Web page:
He got to work right away, hooking the wagon to the back of his bike. Then he drove his bike over to the back door of his house, which was right near the kitchen. Five minutes later, all the pots and pans were sitting in the wagon.
Ezzy stood back and proudly looked at what he had done. It was true the wagon was a little overloaded, but he didn’t think it would matter. He wasn’t planning on driving that far.
Ezzy quickly put on his bike helmet and began pedaling down the driveway and then down the street. After riding for three blocks, Ezzy rode up to the entrance of Barkly State Park.
There before him flowed the Barkly River. It wasn’t a very big river, and at this point it was only a few inches deep.
“Perfect!” he thought to himself. “I don’t have to rinse out these pots. The river will do it for me.”
Ezzy took off his shoes and rolled up his pants. Then he stepped into the river, right beside the wagon. This should be easy, he thought to himself.
With a smile on his face, he reached for the first pot. It was a small one. He dunked it under the cold river water and swished his hand around inside.
“There,” he muttered to himself, “there can’t be any lose crumbs in this pot now. One pot down, only twenty more to go.”
He put the pot down on the grass beside the river. “This is going to be easy,” he chuckled to himself.
One by one, he dunked each pot into the fast-moving river. In only a few minutes, the last pot had been rinsed out.
Ezzy smiled happily to himself. This had been a great idea. The pots had all been rinsed in record time.
He laughed quietly to himself as he tossed the wet pots back into the wagon. He was sure he would find a quick and easy way to dry the pots when he got home. His family would be amazed at how quickly he’d got the job done.
Ezzy looked at his wagon. It was almost full. There was just one pot left sitting on the grass.
He picked up the pot and tossed it onto the wagon.
Uh oh. Ezzy had thrown the pot a little too hard. Before he knew what was happening, the wagon tipped over. Half the pots spilled out of the wagon and landed in the river.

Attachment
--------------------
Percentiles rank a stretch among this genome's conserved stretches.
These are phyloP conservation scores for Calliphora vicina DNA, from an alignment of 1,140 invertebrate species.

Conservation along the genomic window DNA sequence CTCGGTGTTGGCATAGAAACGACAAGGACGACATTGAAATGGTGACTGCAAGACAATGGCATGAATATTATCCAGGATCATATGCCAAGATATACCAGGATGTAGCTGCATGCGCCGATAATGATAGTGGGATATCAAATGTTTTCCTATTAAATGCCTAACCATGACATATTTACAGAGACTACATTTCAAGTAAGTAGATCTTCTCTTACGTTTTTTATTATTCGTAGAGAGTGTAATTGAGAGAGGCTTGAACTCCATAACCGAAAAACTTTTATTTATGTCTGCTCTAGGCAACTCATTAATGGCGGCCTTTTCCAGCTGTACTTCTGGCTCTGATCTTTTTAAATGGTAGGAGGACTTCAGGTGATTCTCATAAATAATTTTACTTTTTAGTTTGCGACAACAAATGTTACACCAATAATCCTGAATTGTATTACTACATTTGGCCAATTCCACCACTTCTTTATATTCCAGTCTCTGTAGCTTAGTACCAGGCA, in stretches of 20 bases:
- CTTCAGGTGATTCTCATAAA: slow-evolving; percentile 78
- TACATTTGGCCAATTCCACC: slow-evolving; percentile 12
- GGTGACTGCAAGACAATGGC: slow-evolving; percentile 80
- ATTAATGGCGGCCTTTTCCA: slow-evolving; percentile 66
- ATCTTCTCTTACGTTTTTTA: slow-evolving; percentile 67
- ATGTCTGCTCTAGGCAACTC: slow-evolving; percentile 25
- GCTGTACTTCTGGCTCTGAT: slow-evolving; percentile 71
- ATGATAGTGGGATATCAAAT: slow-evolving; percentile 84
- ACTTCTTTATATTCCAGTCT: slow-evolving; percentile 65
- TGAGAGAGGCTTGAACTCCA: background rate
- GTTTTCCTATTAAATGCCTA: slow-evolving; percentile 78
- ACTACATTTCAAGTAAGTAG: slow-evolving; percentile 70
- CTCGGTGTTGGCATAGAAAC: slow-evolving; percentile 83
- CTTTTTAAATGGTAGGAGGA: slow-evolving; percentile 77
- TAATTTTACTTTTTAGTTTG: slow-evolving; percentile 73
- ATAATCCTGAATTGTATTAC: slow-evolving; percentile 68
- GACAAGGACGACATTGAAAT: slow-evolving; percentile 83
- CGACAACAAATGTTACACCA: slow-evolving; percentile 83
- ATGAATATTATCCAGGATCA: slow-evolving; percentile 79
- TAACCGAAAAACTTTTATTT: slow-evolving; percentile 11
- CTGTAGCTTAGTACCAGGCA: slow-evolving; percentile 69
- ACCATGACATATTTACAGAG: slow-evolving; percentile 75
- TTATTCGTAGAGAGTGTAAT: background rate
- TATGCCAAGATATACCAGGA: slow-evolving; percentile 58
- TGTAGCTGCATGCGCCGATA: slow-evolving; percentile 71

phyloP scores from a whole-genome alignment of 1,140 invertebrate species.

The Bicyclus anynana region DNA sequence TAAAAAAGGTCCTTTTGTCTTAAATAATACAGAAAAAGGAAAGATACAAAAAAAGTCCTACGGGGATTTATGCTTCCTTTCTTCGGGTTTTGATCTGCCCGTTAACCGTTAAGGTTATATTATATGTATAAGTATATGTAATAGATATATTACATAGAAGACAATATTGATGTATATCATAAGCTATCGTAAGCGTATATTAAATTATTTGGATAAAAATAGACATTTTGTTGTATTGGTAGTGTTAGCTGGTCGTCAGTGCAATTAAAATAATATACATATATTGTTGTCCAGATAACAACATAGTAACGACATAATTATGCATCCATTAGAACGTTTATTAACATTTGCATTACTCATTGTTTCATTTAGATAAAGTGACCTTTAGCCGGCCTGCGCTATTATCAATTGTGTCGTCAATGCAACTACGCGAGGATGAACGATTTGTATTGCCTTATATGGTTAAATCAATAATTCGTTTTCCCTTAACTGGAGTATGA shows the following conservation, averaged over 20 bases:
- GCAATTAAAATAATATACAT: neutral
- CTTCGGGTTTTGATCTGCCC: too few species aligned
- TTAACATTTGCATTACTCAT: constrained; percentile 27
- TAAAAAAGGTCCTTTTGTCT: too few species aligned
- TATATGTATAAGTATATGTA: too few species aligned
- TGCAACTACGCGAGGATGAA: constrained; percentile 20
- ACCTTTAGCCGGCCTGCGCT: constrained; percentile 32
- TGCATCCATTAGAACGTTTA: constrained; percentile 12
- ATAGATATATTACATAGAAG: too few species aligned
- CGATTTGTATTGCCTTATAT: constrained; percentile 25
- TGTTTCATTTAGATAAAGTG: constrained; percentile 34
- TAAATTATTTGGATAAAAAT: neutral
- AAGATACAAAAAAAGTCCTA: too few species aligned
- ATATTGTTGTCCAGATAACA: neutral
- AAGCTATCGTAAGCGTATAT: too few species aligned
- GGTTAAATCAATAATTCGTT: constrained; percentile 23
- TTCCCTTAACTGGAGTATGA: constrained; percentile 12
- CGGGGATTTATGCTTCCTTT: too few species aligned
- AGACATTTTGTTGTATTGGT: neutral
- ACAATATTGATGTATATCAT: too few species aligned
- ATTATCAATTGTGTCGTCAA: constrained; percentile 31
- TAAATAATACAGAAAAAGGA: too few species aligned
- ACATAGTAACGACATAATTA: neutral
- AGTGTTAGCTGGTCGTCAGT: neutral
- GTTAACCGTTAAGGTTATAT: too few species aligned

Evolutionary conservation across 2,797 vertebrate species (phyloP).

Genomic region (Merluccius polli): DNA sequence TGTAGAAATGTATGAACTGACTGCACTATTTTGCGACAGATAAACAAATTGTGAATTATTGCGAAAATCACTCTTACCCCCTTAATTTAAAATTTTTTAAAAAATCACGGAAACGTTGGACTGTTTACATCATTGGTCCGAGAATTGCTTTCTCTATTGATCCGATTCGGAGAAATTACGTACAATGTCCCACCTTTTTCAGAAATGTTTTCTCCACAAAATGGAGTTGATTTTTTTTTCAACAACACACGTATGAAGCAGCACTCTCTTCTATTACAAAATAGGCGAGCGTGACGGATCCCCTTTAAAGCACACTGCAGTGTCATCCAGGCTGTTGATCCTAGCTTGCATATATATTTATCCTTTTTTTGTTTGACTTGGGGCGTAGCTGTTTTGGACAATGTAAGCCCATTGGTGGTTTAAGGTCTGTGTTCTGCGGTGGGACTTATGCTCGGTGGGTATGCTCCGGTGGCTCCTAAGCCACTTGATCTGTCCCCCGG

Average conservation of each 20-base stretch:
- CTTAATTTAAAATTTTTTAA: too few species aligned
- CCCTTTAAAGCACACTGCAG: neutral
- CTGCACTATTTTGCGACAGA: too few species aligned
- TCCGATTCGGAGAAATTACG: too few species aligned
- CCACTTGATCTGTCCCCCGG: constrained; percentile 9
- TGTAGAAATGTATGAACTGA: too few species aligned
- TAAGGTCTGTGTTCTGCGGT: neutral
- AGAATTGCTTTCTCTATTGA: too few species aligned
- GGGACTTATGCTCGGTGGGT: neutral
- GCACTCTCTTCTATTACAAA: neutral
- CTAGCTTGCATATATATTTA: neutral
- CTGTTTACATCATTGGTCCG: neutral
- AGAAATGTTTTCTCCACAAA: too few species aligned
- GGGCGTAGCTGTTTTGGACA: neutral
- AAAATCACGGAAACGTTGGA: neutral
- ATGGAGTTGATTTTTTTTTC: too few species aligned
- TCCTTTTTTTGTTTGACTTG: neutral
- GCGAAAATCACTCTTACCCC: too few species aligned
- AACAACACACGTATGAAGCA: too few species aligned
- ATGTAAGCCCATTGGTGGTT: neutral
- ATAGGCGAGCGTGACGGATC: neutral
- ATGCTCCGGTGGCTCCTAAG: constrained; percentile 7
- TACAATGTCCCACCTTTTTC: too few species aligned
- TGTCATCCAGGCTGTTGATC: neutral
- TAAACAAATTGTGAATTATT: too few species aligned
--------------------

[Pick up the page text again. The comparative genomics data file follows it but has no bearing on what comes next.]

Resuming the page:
Ezzy couldn’t believe his eyes. Ten of his family’s fleishig pots were floating down the river!
Ezzy jumped up and ran. He ran faster than he had ever run in his life. He had to catch up with his pots.
Twenty feet downriver he was able to catch up with the family’s cholent pot. He fished it out of the water and dumped it onto the grass.
There was no time to rest. Once again, he began to run. Next he fished out the chicken soup pot, dumped it on the grass, and began running once again.
Every few seconds Ezzy would grab a pot out of the water, dump it on the grass, and then take off again chasing the other pots. After a few minutes, he felt like his lungs were on fire. This was hard work. Finally, after what seemed like forever, he was able to fish out the very last pot.
“WHEW!” He wiped the sweat off his forehead and collapsed onto the grass to take a rest.
When he finally caught his breath, he looked up and sighed. He must have run a thousand feet while fishing the pots out. Now he would have to go back and gather all the pots together again.
Forty-five minutes later, a very exhausted Ezzy Danberg parked his bike beside the back door of his house.
He looked at the wet pile of pots sitting in his wagon. Oh no! They were full of mud, leaves, and all kinds of stuff from the river. Now he would have to really scrub them before he put them away for Pesach.
Poor Ezzy. When he was finally finished, he was totally exhausted. He couldn’t remember ever having worked so hard.
“Oy,” he groaned to himself. “That was the longest shortcut I ever took in my life. Next time I’ll listen to my father.”
(Originally featured in Mishpacha Jr., Issue 806)